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Since late July, I have been looking for the Australian dollar to turn lower. Instead, the Aussie has continued to climb. It has risen in ten of the past eleven weeks. As this Great Graphic, created on Bloomberg, these gains have brought the Australian dollar toward a three-year downtrend line drawn off the April 2013 and the June-July highs from 2014.
It is as if Hamlet, the confused prince of Denmark, has taken up residence in Beijing. The famed-prince wrestled with "seeming" and "being". So are Chinese officials. They seem to be relaxing their control financial markets, but are they really? Are they tolerating market forces because they approve what they are doing, such as driving interest rates down or weakening the yuan? If so what happens when the markets do something for which they don’t approve?
The US dollar is enjoying a mid-week bounce against all the major currencies. It appears that participants in Asia and Europe are giving more credence to NY Fed Dudley's comments yesterday. Although many in the market have given up on a rate hike this year, Dudley reaffirmed his belief that the economy was accelerating in H2 and that the market was being too complacent.
This Great Graphic was created on Bloomberg. I use it to illustrate a possible head and shoulder pattern that has been carved by the US dollar against the yen. Head and shoulders patterns are most often regarded as a reversal pattern.
Some purists may insist this is always the case, yet many technicians recognize that on a rare occasion, the head and shoulders pattern can point to the continuation of the existing move.
The US dollar is being sold across the board today. The US Dollar Index is off 0.65% late in the European morning, which, if sustained, would make it the largest drop in two weeks. The proximate cause being cited by participants and the media is weak US data that is prompting a Fed re-think.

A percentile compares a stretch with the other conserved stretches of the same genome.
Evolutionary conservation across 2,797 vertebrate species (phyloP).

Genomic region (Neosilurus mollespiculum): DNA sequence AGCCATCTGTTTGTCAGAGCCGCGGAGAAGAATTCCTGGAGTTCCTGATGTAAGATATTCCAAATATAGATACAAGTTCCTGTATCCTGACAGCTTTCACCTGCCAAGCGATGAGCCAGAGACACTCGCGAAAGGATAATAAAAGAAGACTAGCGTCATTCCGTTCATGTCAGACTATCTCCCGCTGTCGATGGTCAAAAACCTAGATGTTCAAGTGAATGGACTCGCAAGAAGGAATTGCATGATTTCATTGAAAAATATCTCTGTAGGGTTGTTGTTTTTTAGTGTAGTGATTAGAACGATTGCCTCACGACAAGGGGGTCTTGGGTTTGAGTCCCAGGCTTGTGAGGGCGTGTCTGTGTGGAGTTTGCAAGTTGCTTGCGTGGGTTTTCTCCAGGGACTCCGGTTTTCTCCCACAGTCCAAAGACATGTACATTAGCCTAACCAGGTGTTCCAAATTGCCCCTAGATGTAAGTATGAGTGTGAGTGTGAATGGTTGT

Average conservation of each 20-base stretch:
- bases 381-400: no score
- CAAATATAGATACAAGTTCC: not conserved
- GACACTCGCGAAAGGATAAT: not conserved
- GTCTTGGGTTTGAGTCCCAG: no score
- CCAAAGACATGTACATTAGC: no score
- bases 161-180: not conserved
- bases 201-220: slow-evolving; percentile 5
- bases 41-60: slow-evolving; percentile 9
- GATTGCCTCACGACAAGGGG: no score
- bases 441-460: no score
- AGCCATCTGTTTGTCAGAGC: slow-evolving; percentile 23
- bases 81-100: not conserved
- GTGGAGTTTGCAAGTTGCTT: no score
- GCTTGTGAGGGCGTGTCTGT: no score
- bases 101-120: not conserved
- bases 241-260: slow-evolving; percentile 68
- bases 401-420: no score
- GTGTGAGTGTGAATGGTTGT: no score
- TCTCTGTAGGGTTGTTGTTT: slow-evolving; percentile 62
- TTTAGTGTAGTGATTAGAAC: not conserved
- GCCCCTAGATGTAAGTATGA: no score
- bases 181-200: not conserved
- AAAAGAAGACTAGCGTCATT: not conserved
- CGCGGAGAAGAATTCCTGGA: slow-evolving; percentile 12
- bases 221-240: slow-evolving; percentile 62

However, we are a bit skeptical. It is not that the US data has been strong, or that Fed officials have been touting the need to hike like many regional Fed Presidents did earlier this year. Rather our skepticism is based in the prices themselves.
Today is anniversary of the final blow to the dollar-gold standard. By August 15, 1971, the exchange of dollars for gold was limited to central banks, and US President Nixon unilaterally ended it. There was a brief attempt to resurrect it with new parities that failed, and thus beginning the current era of floating exchange rates.
The US dollar closed the pre-weekend session well off its lows that were seen in response to the disappointing retail sales report. It has been unable to sustain the upside momentum, and as North American dealers prepare to return to their posts, it is trading lower against most of the major currencies. The notable exceptions are the Scandi-bloc, which are consolidating last week's gains, and sterling, which remains pinned near $1.29.
EM FX ended the week on a soft note, despite the weaker than expected US retail sales report. Official concern about strong exchange rates is beginning to emerge. First, it was Korea, and then on Friday it was Brazil as acting President Temer said his country needs to maintain a balanced exchange rate, neither too weak nor too strong.
We expect more pushback to emerge if the current rally is extended. Still, the global liquidity outlook for now favors EM and "risk."
Japan's Q2 GDP: The week begins off with the first estimate of Japan's Q2 GDP. Growth is expected to slow from 0.6% in Q1 to 0.2%-0.3% in Q2. Consumption likely slowed more than investment increased. The GDP deflator, another measure of prices, is expected to have eased to 0.7% from 0.9% (year-over-year).
Speculative position adjustments in the currency futures continued at a low pace in the Commitment of Traders report for the week ending August 9. There were though two distinct patterns.
The first pattern is found in the euro, Swiss franc, and Mexican peso. In these currency futures, speculators reduced exposure. Longs were liquidated and shorts were covered. The adjustments were small with only the 9.8 contract reduction of the gross short euro position more than 5k contracts.
The dollar's push lower that we anticipate until later in the month gained momentum following the disappointing US retail sales report before the weekend. The dollar's technical tone has deteriorated, while the economic data is unlikely to be sufficient to reverse sentiment.
S&P upgraded Korea a notch to AA with a stable outlook, Voters passed the constitutional referendum in Thailand by a wide margin, The IMF and Egypt have reached a staff-level agreement on a 3-year $12 bln loan program, Argentina’s central bank will begin using a new overnight rate to manage monetary policy, Political uncertainty has returned to Brazil